New Scene 

Investors buy stake in paper

Investors buy stake in paper

Capping off six months of negotiations, Nashville Scene co-owners Bruce Dobie and Albert Del Favero have announced that they are selling a portion of City Press Publishing, the Scene’s parent company, to an outside venture firm. Dobie, who has served as the paper’s editor for its 10-year existence, won’t say whether he and Del Favero will remain the majority owners. Dobie and Del Favero bought the Scene from about 30 local stockholders in the summer of 1996.

This latest transaction is a complicated one, but here’s what Dobie and Del Favero are willing to say about the deal: The New York-based firm of Weiss, Peck & Greer paid an undisclosed amount of money for its undisclosed stake in the Scene. The Scene will now become a part of a new and larger company called City Communications. Having switched some of their equity from the Scene to City Communications, Dobie and Del Favero will be among the owners in this new company.

City Communications, in part, will focus on acquiring other alternative weekly papers with financing coming from the investment firm.

Art Howe, a Pulitzer Prize-winning reporter and former publisher of the Philadelphia City Paper, will lead City Communications’ drive to buy other papers. Investors in the company include Mike Craven and Jim Thompson, who were formerly in the radio business.

Interviewed in his office, Dobie seemed happy about the deal. “What’s important for people to know is we’re not going anywhere, we’re staying. We’re really excited about it.”

Other Scene employees were more skeptical. “My immediate concern,” says senior writer Jim Ridley, “is that I don’t want to see our paper diluted in an effort to purchase others.” Indeed, the question among many Scene employees is how much control Dobie and Del Favero will retain in the day-to-day operations of the paper. Dobie says that at the insistence of the new investors, both he and Albie will retain their current positions, as editor and publisher respectively.

At press time, however, not much was known about Weiss, Peck & Greer, City Press’ new investment partner. Interestingly, on their Web page, the firm lists several areas of specialized expertise, many of which seem far removed from the business of newspaper publishing. These areas include semiconductors, biotechnology, and medical devices.

The firm lists information services as areas of expertise as well. Asked how much of a role the firm will have in the day-to-day operations of the Scene, Dobie indicated there is no formal agreement one way or another.

“If the Scene keeps on operating they way it’s been operating,” he says, “[the question of control] won’t come up.”

While it’s been well-known in local media circles that Del Favero and Dobie were looking at acquiring other weekly papers, few observers ever predicted that the pair would sell off a portion of their own paper to invest in others. But Dobie says that the move is logical.

“Instead of Albie and I going into debt again, the strategy that made the most sense is to have a partner.”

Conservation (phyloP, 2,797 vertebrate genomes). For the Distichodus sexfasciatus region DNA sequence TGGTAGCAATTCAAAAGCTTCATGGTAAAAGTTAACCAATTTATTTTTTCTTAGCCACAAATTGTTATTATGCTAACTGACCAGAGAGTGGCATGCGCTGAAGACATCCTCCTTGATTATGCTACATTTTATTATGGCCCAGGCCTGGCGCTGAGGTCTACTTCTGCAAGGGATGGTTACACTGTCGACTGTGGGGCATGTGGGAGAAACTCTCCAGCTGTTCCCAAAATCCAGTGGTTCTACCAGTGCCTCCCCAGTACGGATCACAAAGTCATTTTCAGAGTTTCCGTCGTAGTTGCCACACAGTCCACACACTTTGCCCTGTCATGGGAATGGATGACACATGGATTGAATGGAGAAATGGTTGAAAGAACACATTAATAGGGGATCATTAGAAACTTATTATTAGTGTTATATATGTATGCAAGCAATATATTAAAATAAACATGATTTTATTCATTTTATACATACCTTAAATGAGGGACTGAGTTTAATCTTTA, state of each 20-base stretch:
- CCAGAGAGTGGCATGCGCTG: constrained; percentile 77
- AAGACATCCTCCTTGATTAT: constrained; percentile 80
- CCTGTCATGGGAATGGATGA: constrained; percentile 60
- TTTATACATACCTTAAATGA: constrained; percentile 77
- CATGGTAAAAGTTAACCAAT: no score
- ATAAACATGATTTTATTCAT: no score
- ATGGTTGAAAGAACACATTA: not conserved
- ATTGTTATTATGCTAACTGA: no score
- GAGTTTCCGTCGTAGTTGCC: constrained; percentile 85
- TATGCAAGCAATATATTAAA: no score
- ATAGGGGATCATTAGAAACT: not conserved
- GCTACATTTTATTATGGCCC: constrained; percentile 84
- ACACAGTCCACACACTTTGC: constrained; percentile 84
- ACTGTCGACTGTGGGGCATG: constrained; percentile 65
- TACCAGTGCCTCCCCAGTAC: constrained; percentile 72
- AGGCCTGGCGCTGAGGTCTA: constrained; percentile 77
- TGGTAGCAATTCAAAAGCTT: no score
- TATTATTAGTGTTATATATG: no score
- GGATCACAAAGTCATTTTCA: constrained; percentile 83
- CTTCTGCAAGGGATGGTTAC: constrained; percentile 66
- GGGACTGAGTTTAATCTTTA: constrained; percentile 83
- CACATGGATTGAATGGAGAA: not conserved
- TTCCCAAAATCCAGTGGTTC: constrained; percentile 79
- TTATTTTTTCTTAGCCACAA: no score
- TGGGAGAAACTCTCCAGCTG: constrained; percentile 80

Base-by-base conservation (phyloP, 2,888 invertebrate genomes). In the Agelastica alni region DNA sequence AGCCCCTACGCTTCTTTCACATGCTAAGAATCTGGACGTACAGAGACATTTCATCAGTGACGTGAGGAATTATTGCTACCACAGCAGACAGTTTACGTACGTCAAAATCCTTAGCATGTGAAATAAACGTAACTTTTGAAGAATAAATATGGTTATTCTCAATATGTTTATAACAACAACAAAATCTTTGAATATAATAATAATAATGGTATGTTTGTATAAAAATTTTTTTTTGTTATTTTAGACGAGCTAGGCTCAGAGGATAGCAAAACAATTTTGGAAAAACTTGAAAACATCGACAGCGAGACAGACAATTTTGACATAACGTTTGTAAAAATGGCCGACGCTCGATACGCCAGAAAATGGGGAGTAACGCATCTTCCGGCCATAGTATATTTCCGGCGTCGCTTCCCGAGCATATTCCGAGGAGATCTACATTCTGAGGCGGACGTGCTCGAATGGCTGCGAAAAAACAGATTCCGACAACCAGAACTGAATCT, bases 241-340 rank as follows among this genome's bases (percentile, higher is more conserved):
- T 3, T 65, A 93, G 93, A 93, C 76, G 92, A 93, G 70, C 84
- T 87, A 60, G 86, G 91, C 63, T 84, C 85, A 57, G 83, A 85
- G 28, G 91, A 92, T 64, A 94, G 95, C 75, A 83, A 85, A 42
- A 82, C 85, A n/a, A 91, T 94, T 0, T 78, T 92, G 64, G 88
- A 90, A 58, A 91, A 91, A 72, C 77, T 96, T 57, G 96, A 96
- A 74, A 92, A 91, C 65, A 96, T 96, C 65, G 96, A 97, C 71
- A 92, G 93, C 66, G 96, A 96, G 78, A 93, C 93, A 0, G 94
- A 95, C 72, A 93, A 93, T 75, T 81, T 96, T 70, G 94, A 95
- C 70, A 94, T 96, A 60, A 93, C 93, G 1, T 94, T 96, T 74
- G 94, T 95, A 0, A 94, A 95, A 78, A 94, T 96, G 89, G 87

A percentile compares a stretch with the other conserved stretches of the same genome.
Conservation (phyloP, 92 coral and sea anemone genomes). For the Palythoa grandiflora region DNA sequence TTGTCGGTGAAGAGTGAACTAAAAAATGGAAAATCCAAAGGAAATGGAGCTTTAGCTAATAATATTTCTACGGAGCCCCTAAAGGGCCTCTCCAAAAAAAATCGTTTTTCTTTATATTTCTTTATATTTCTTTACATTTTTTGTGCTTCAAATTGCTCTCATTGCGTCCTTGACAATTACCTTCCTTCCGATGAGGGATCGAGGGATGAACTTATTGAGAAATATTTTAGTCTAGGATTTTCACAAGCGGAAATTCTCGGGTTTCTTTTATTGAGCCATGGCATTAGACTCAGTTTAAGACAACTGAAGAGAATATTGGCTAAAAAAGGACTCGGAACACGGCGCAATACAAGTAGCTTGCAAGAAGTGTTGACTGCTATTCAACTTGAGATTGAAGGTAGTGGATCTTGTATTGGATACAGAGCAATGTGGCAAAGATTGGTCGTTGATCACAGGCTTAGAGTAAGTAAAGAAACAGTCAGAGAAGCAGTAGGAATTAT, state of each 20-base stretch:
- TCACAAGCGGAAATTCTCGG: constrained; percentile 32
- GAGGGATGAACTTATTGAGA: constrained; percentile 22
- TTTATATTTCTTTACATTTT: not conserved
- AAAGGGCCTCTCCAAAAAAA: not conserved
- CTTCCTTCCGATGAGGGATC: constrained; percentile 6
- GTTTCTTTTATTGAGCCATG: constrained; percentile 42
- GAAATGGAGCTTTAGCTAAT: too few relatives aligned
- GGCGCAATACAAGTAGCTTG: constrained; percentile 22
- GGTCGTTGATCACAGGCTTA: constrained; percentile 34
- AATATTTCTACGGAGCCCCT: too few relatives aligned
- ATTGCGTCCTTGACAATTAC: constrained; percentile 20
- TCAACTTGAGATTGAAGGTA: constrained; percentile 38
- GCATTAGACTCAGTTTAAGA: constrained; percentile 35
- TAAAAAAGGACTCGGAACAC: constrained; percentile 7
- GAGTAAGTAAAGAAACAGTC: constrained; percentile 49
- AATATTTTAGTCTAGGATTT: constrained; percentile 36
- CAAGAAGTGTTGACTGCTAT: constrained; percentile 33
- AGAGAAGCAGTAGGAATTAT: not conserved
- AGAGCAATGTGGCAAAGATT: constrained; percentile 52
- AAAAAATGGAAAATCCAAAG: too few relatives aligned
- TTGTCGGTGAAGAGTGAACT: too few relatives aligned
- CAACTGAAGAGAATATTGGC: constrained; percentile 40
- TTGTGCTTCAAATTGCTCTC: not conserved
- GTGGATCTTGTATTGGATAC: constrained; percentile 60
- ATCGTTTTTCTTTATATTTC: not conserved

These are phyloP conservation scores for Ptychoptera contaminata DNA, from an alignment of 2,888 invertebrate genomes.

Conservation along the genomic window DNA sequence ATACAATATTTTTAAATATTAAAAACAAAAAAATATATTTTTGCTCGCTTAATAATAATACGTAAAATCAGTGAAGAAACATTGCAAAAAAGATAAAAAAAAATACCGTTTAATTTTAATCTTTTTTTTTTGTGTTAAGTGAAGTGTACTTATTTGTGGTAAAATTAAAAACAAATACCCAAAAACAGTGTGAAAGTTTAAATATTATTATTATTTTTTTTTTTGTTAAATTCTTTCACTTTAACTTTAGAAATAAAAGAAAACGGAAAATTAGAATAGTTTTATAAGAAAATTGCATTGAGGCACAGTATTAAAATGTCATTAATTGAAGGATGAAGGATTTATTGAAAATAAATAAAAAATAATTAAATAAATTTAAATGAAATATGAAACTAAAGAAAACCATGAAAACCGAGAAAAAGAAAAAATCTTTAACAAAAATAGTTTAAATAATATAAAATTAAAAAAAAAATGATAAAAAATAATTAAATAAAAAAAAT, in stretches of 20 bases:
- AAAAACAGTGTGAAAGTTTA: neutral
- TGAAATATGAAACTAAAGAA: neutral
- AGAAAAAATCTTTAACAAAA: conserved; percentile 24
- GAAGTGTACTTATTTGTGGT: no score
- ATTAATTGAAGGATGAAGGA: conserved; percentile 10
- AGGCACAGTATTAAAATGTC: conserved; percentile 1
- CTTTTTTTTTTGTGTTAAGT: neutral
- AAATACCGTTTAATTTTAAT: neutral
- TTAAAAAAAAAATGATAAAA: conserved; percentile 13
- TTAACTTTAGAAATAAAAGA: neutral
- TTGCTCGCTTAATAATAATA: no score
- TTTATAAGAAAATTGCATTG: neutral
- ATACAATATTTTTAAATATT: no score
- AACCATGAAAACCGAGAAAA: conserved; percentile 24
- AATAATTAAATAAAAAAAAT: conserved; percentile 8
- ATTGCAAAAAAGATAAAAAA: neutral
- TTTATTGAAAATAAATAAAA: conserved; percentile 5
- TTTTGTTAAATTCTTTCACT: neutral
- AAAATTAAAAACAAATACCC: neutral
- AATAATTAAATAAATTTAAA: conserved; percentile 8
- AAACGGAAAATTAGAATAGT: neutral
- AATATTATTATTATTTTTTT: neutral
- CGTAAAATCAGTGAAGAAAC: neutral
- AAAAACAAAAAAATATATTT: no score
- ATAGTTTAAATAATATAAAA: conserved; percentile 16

But the consequences of having a partner are, to some, troubling. For one, despite having two local owners, all the owners of the Scene no longer live in Nashville. A new, unfamiliar firm, with reported assets of $16 billion, might have a role in running the company. And finally, Dobie and Del Favero, long credited with the success of the paper, will now have at least part of their focus diverted from running the Scene to acquiring and possibly operating out-of-town papers.

Dobie, however, insists that this transaction won’t affect the quality of the paper. “If we were to sacrifice our editorial franchise, we could kiss the financial side of the paper goodbye,” he says.

Nice words for sure, but in an era in which media consolidation threatens local autonomy of even the smallest papers, often what’s good for the bottom line is not good for journalism. Stay tuned.

Front-page fodder

The Tennessean continues to struggle mightily to fill its newshole. This past Sunday, readers of the morning daily woke up to an incredibly self-aggrandized front-page above-the-fold story headlined “Tennessean creates 21 Century trust to aid local charities.” The paper announced that it will contribute $50,000 to the fund, which, in association with the nonprofit Community Foundation, will make donations to help various nonprofit causes.

Sure, this is a nice gesture, but how again is this front-page news? “It’s the holidays,” responds editor Frank Sutherland, who sounds less like a newsman and more like George Bailey at the end of It’s a Wonderful Life. “Many newspapers do the same sort of thing. It’s the season of giving.”

Asked, however, whether it would be front-page news if another company who did not have a means of promoting themselves and who earned, say, between $20 to $30 million in yearly profits made a paltry $50,000 donation, George Bailey Sutherland turned into Mr. Potter. “I can’t answer that hypothetical question,” he said.

Matt Pulle can be reached at 244-7989, ext. 445, or he can be contacted via e-mail at


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